A look at the $662 billion defense bill
WASHINGTON (AP) — A look at the $662 billion defense bill that would authorize funds for military personnel, weapons systems, national security programs in the Energy Department and the two wars in Iraq and Afghanistan:
—$530 billion for the base Defense Department budget.
—$116 billion for the wars in Iraq and Afghanistan.
—$17 billion for defense programs in the Energy Department.
—A 1.6 percent across-the-board pay raise for all members of the uniformed services.
—Expands the Joint Chiefs of Staff to make the head of the National Guard Bureau a member. The chairman and service chiefs had opposed this change.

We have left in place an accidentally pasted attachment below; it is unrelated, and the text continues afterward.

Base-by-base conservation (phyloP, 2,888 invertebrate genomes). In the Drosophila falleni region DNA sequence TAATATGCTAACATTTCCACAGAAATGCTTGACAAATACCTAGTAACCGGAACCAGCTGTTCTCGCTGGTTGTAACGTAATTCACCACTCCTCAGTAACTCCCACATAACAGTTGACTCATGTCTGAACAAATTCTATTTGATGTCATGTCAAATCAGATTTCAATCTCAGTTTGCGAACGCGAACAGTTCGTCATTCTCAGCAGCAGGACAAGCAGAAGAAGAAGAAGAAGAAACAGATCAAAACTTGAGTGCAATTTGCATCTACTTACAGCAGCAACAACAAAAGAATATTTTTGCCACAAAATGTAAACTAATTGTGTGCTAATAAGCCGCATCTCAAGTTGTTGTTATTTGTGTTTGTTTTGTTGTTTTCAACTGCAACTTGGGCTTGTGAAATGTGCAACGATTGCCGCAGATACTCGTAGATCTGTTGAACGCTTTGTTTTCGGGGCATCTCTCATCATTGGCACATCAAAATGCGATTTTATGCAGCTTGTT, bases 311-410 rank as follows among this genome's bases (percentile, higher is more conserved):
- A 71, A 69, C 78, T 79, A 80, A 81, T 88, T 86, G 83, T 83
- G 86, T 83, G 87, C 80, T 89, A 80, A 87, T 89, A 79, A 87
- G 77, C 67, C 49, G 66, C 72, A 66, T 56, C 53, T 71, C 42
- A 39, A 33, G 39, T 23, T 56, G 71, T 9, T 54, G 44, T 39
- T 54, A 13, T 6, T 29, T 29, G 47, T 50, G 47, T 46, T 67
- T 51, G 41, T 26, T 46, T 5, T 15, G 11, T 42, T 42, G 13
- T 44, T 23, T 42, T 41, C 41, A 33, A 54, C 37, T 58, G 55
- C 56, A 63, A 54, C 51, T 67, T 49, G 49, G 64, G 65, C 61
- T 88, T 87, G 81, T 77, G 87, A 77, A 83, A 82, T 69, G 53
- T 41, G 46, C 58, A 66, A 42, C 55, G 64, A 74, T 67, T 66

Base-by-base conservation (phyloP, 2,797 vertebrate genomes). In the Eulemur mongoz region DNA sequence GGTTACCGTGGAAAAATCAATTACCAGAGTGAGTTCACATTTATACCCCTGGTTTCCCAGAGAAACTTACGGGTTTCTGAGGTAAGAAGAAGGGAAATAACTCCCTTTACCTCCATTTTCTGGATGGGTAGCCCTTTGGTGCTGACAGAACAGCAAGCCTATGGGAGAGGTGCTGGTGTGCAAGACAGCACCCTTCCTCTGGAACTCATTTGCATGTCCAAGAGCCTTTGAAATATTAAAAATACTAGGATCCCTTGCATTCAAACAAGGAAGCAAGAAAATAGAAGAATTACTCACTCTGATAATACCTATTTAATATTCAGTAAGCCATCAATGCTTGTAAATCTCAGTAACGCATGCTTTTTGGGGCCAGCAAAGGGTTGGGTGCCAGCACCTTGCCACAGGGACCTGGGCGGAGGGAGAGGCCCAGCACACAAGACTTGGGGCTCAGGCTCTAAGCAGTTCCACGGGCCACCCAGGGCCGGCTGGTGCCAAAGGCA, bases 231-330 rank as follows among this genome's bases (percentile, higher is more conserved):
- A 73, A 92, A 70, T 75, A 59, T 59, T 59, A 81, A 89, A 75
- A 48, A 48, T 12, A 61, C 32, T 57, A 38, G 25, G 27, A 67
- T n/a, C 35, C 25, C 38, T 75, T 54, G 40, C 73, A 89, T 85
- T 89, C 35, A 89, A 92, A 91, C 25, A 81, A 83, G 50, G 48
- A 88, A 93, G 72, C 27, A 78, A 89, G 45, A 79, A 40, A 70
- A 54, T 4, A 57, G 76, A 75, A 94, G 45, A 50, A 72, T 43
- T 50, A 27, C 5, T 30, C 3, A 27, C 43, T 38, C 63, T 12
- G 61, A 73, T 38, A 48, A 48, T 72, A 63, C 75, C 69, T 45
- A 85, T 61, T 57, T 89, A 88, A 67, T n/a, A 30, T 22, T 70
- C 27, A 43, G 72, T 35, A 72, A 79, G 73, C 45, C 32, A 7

—Slight increase in enrollment fees for TRICARE, the military's health care system.
—Allows a military chaplain to decline to perform a marriage as a matter of conscience or moral principle. The military allows gays to serve openly.
—Freezes $700 million for Pakistan until the defense secretary provides Congress a report on how Islamabad is countering the threat of improvised explosive devices.
—Requires Lockheed Martin to assume full responsibility for cost overruns on the next batch and future purchases of the troubled F-35 Joint Strike Fighter aircraft. The program for the Air Force, Marine Corps and Navy has been plagued by delays and extra expenses, with estimates that it could become the most expensive in Pentagon history — $ 1 trillion for 2,442 planes.